In the wake of the New Zealand terror attack that left 50 people dead, mosques across Canada are opening their doors to people unfamiliar with Islam’s teachings.
As an imam at Calgary’s Baitun Nur Mosque, Asif Ahmed Arif’s role is to provide “spiritual and secular nourishment” for worshippers.
“My job as an imam is to engage the members of the community, to help them morally and spiritually, and foster their relationship with them and their god,” he said.
In the aftermath of Christchurch’s shooting, the outpouring of support — flowers, smiles and love — for Calgary’s Muslim community has been phenomenal, Arif said.
“When you see such barbaric acts being perpetrated against humanity, it’s a great outpouring of support by the members of the community,” he said.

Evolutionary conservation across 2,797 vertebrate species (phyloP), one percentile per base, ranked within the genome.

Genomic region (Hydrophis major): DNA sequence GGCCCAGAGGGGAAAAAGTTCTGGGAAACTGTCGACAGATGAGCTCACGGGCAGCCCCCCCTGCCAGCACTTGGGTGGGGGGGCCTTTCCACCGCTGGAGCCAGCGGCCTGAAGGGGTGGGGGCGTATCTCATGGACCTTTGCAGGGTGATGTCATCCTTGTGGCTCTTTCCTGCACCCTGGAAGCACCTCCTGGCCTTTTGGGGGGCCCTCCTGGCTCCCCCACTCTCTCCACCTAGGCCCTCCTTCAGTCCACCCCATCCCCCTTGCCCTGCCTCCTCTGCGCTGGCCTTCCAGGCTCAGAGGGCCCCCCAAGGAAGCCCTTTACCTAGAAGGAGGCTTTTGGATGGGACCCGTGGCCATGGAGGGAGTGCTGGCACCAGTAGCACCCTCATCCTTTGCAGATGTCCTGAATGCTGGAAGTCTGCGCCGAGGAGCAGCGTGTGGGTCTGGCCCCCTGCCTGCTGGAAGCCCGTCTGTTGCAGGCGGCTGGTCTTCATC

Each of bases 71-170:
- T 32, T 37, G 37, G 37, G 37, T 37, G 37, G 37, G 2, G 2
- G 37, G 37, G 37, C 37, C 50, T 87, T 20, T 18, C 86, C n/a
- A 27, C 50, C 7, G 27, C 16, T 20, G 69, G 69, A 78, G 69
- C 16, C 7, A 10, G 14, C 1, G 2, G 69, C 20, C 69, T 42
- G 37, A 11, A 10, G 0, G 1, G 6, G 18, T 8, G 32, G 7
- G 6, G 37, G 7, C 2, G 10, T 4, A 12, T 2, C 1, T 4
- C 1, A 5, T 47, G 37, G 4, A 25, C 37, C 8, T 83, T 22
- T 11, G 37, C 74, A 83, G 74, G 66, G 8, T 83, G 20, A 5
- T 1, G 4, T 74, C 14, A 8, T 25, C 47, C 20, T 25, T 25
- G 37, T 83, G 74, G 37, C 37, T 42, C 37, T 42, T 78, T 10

“We are all human beings and we have more in common than we do differences.”
He said the Ahmadiyya Muslim Jama’at community “strongly condemns any acts of violence and terror” and is advocating for interfaith communication.
“We put aside the differences and we engage in interfaith dialogue because, at the end of the day, these heinous acts have been perpetrated because of a lack of knowledge,” Arif said.
“We believe strongly that when we open our doors, we open our hearts. We are building those bridges of sympathy, tearing down the walls of hatred.”
Relationships can only be built if people open their minds and attend, he added.
“Regardless of this being a mosque or a place of worship… because we are humans, we need that connection with one another,” Arif said.
He said people will find love and peace if they visit the house of worship.
“The very motto of our community is: ‘Love for all, hatred for none,'” Arif said.
The mosque is open from 11 a.m. to 8 p.m.
“People can come at any time, and they can see for themselves that we are peaceful, loving human beings,” Arif said.
“Our main goal is to be united as one.”